However, Haddaway also warned business owners to take advantage of the labor market's strength now and plan for the future accordingly.

"As baby boomers age out of the workforce and enter retirement, there aren't enough younger workers available to fill their places," she said. "Companies need to take a serious look at their replacement planning and succession planning models now, in order to be prepared for the challenges they will face in recruitment and retention." 

Maryland has an exceptionally high cost of living, which can be a barrier for startups. According to Sperling's Best Place's Cost of Living Index, in which a score of 100 is the national average for cost of living, Maryland comes in at an overall score of 116.1. In fact, the state was rated more expensive than the national average in all of the major categories: groceries, health care, housing, utilities and transportation.

However, the state's residents have a comparatively high income, which may offset some of the high cost of living. Although Maryland's average per capita personal income (PCPI) has rapidly declined since 2009, the U.S. Bureau of Economic Analysis (BEA) reports that the average individual's income ($56,127 a year) is about 18 percent higher than the national average of $47,669. Still, for out-of-state startups, the obstacle might remain steep unless they already control a large amount of capital.

Maryland's taxes are pretty high compared to those in many other states. Coupled with the high cost of living, the state's taxation is bound to push a business's expenses further into its profit margin.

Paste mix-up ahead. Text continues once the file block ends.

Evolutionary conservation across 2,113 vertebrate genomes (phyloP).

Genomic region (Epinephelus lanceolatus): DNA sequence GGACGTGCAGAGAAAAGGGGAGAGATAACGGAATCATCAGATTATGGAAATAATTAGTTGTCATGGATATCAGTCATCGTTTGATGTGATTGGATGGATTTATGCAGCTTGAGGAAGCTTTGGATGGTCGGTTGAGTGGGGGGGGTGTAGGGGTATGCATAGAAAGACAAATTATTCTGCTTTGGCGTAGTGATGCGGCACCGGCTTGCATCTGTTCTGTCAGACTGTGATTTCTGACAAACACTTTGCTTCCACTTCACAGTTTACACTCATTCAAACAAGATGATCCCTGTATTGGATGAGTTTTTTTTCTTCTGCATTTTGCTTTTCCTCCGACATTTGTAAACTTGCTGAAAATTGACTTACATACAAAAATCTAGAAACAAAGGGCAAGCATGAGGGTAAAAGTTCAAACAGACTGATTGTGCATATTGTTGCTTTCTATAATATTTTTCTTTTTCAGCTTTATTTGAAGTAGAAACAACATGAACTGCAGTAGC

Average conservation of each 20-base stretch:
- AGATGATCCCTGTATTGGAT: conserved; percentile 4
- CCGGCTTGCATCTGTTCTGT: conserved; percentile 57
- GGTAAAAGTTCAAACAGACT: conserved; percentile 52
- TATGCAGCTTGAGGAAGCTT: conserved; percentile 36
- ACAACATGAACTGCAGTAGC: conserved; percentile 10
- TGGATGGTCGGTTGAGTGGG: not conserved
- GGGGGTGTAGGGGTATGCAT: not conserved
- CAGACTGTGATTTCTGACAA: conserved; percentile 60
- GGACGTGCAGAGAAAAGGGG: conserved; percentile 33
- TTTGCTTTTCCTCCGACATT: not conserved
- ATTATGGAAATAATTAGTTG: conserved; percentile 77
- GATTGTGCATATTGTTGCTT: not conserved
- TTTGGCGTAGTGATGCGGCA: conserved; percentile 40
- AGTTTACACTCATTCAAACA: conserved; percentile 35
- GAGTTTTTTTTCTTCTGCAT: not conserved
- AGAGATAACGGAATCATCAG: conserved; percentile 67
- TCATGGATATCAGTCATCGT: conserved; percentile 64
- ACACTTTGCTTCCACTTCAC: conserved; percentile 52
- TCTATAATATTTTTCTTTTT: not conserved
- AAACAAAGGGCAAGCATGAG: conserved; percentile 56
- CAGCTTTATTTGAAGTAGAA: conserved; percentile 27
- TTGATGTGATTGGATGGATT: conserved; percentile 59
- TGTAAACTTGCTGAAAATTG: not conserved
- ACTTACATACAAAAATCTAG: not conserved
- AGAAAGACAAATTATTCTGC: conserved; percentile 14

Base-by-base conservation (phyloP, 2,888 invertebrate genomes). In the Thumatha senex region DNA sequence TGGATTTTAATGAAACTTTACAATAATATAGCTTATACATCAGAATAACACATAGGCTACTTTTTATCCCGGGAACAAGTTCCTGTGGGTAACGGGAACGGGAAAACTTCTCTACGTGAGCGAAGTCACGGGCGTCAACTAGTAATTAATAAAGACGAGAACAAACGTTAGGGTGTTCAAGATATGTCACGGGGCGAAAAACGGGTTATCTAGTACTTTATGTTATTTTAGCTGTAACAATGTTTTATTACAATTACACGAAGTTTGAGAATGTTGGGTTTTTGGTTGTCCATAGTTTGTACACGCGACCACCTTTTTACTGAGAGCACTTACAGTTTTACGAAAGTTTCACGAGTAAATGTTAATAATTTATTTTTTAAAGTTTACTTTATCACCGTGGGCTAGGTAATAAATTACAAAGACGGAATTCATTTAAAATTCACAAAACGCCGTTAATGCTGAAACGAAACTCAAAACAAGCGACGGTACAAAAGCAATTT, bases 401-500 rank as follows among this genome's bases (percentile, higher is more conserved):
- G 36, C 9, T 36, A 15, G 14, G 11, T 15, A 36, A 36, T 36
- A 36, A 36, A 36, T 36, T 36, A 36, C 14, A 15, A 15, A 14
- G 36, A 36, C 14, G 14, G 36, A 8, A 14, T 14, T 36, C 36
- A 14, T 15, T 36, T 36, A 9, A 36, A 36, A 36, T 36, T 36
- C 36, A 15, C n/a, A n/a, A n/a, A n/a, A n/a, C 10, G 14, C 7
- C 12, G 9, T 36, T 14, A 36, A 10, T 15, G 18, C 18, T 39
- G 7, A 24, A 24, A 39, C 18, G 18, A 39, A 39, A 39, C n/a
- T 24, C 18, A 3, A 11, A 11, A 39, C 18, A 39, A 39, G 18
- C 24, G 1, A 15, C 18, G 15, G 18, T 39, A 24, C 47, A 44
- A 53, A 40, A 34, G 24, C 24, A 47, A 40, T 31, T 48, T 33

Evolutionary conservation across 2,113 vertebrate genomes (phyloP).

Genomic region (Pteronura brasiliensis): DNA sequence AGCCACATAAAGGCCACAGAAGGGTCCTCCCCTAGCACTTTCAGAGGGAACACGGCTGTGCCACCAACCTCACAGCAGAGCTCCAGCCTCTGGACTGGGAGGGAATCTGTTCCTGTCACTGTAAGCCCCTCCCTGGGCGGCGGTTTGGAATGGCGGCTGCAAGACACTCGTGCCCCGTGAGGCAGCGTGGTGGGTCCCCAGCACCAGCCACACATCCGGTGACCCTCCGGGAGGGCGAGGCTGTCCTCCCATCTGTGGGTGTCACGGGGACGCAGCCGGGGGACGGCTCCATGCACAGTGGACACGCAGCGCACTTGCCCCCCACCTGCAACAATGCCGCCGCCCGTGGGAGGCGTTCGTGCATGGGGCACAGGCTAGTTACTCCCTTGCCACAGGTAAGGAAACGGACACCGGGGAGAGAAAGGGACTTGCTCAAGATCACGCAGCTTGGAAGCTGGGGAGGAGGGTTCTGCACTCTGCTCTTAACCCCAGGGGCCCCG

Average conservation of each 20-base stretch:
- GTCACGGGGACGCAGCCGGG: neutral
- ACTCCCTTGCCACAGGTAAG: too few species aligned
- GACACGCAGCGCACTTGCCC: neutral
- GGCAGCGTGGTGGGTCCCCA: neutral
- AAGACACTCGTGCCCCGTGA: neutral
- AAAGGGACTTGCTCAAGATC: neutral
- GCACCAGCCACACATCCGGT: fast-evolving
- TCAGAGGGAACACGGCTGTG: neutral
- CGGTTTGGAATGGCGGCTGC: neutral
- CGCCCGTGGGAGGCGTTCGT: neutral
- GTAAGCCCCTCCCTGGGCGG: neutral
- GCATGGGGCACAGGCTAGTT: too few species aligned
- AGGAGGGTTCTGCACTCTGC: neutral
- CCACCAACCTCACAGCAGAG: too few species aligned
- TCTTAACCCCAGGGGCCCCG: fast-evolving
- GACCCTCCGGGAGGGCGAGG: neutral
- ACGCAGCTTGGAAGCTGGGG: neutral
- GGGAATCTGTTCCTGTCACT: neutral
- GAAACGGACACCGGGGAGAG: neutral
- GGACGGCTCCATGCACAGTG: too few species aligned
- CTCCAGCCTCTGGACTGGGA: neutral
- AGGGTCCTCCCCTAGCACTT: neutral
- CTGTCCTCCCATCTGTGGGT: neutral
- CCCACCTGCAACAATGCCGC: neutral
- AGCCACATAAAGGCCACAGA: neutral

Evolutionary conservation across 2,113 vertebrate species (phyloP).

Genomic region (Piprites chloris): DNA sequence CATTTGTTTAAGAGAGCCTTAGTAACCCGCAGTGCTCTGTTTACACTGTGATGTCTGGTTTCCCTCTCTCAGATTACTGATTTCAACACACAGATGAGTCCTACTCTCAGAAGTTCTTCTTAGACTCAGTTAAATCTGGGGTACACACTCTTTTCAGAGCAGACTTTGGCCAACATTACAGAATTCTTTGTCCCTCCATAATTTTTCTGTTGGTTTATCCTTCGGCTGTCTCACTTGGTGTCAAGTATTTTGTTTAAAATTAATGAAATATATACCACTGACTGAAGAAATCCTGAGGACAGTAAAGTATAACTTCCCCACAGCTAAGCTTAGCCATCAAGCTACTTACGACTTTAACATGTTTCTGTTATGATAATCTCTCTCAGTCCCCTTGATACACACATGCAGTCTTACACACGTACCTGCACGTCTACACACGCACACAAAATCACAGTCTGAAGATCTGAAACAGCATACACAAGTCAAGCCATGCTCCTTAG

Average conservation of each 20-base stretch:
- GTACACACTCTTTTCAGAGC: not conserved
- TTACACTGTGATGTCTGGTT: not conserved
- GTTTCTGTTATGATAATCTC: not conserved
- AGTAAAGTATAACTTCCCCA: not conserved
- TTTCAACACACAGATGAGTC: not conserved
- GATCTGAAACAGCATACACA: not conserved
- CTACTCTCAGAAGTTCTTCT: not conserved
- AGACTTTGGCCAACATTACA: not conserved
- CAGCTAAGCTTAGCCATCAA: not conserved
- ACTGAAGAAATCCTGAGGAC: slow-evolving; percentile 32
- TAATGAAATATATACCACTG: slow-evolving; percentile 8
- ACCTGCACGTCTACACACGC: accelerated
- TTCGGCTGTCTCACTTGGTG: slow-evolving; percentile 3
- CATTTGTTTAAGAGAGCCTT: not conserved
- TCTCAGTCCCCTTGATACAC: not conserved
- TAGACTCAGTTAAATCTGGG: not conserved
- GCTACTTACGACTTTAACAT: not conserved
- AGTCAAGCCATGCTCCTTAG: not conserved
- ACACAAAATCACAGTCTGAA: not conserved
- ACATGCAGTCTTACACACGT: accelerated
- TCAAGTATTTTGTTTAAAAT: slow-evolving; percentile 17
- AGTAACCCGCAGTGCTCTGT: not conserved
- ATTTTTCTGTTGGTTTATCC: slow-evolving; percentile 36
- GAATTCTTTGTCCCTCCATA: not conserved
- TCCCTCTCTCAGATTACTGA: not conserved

Currently, Maryland's corporate income tax rate tops out at 8.25 percent, which is higher than three of the four bordering states. Maryland also levies a state sales tax of 6 percent, although that rate is much more in line with the regional average. However, local rates might also apply depending on your location.

Maryland's personal income tax rate is relatively moderate, with an eight-bracket scale ranging from 2 percent to 5.75 percent. These rates particularly apply to companies incorporated as pass-through entities, such as Limited Liability Corporations. 

If you're a small business owner in Maryland looking for resources to help you move forward, here are a few organizations you might want to learn more about.

Maryland SCORE

SCORE's volunteer business professionals and expert "mentors" give counsel and guidance to entrepreneurs looking to start or expand their businesses. The services are entirely free and volunteer-driven. Here are some of the chapters in Maryland. 

Frederick SCORE

Greater Baltimore SCORE (Main Office)

Hagerstown SCORE

Mid-Shore SCORE

Southern Maryland SCORE

Upper Shore SCORE

U.S. Small Business Administration District Offices

The U.S. Small Business Administration (SBA) offers financing and grants, as well as consultations and counseling services. There are also opportunities to apply for federal government contracts through the SBA and avenues for obtaining assistance in the wake of natural disasters.

U.S. SBA District Office

Maryland Small Business Development Centers

Maryland hosts a number of development centers for small businesses. Each is dedicated to supporting the development and retention of small businesses, helping entrepreneurs do things like craft business plans and navigate the state's tax code. You can find your region's small business development center via the link below. 

Maryland SBDC Network

Are you an entrepreneurial organization or resource for small business owners, but are not listed here? Let us know. Contact the author at auzialko@purch.com.

Adam C. Uzialko

Adam received his Bachelor's degree in Political Science and Journalism & Media Studies at Rutgers University. He worked for a local newspaper and freelanced for several publications after graduating college. He can be reached by email, or follow him on Twitter.